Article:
NSA's declassified AXIS SIGINT in WWII, Vol II, Notes on German High Level Cryptography and Cryptanalysis contains some interesting crypto related info. The Lorenz SZ-42c cipher teleprinter with synchronisation, named SK-44 and SK-45, would generate and send a continuous pseudo-random five-bit stream. The receiver mixed its identical stream, by XOR-ing, with the incoming stream, resulting in nothing to print, since (K ⊕ K) = 0. When sending a message, the plain teleprinter message was mixed into the stream. The receiver mixed, as usual, the received signal with its own stream, which results in canceling out the stream and the original plain message being printed instantly, since (K ⊕ M) ⊕ K = M.

An eavesdropper would not know if or when the random stream contained an actual message or how long it was, thus effectively preventing traffic analysis. The U.S. Army Security Agency (ASA) suggested that analysis of the continuous mostly non-message-carrying pseudo-random stream, generated by the  SZ-42c, might compromise the machine's secret key settings. This would enable them to predict the stream and decipher all message that follow. The principle of continuous random stream was also used in the 1950s on the more advanced U.S. KWR-37 JASON and KWT-37 Fleet Broadcast crypto system.

Speech scrambling research by Dr Vierling's team produced little result. In 1943, only Dr Vierling and Telefunken still worked on ciphony (encrypted voice) and from 1944 on only Dr Vierling. At war ends, Feuerstein's research on ciphony focused on synthetic speech, encrypted by triple wobbling. The speech was separated in eight frequency bands. These were encrypted in a three stage ring wobbling (shifting the frequencies up and down) where the stage was split in half and these halves wobbled separately. However, speech quality after de-wobbling was very bad and ASA considered the German scientists several years away from developing any usable ciphony.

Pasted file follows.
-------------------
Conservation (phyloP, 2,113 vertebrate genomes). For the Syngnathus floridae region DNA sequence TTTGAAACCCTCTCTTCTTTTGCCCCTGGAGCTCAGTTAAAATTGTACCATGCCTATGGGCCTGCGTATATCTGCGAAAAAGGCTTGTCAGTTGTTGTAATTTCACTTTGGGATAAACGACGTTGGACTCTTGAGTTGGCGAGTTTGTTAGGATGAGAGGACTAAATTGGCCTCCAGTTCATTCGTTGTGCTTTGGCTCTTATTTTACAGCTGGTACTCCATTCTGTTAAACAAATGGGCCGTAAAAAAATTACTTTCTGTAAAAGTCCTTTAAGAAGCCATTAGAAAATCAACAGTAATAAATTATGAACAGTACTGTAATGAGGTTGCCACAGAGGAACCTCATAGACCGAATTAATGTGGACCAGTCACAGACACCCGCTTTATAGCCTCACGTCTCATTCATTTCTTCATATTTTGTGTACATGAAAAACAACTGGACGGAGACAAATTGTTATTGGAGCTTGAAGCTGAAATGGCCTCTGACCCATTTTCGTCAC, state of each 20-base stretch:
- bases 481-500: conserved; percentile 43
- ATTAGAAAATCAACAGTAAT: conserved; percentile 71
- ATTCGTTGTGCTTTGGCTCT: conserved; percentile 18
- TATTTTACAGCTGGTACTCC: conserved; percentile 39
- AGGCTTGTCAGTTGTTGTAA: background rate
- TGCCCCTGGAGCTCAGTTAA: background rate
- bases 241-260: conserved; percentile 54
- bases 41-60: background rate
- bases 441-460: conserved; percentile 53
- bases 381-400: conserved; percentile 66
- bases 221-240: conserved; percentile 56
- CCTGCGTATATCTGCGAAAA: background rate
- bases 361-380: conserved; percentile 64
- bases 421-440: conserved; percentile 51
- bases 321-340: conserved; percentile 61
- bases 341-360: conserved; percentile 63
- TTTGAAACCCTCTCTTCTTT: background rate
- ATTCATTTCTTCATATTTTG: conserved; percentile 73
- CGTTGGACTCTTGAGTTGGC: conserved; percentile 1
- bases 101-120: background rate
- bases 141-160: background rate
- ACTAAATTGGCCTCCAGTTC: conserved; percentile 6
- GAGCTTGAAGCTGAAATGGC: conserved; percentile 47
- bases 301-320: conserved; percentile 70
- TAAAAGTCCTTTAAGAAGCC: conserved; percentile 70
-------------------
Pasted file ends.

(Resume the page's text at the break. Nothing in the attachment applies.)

More details about the Feuerstein laboratory and Dr Vierling's work is available in chapter VIII, page 37 from Volume 8 Miscellaneous (alternative link here) of NSA's declassified files on European Axis Signal Intelligence in World War II. The rebuild of the lab under control of TICOM is described the Interim Report on Laboratorium Feuerstein (first pages are double, start reading from page 5) from the NARA archive. Another excellent source is the TICOM Archive. These documents contain enough inspiration for a few Wolfenstein sequels.

The importance of Feuerstein for TICOM is shown in ASA documents. The Temporary Duty Report of Mr William Friedman, the renowned U.S. cryptologist, is a resume of his tour in Germany from July to September 1945, in cooperation with TICOM. Vierling's Laboratorium, noted as important TICOM target, was one of the sites he visited in July 1945. NSA has a few more documents related to Dr Vierling.

After the war, Prof Dr Oskar Vierling continued working at his 1941 established firm VIERLING GmbH but relocated to Ebermannstadt, a mere kilometer from Castle Feuerstein. He had quite a prolific career, developing crypto machines, covert radio transmitters, eavesdropping devices, radio direction finding and various measuring and test equipment. He worked for Organisation Gehlen (post-war West-German intelligence), its successor the Bundesnachrichtendienst (foreign intelligence), the Zentralstelle für Chiffrierwesen (central cryptologic service) and the Deutsche Bundespost. From the 1930s until the 1950s he was also an important pioneer in the development of electronic and electro-acoustic instruments.

Due to legal restrictions on crypto export, Dr Vierling sold the rights for his crypto equipment to Crypto AG's predecessor Hagelin Cryptos. NSA archives show that Dr Vierling developed crypto machines in cooperation with ASA and NSA, at least until 1953 (see here and here). These documents show that ASA supplied tranistors for Vierling's crypto research. Transistors were quite novel in 1953 and their use in crypto equipment pretty unique.

Vierling's firm is currently still located in Ebermannstadt. Today, Burg Feuerstein is a catholic youth center.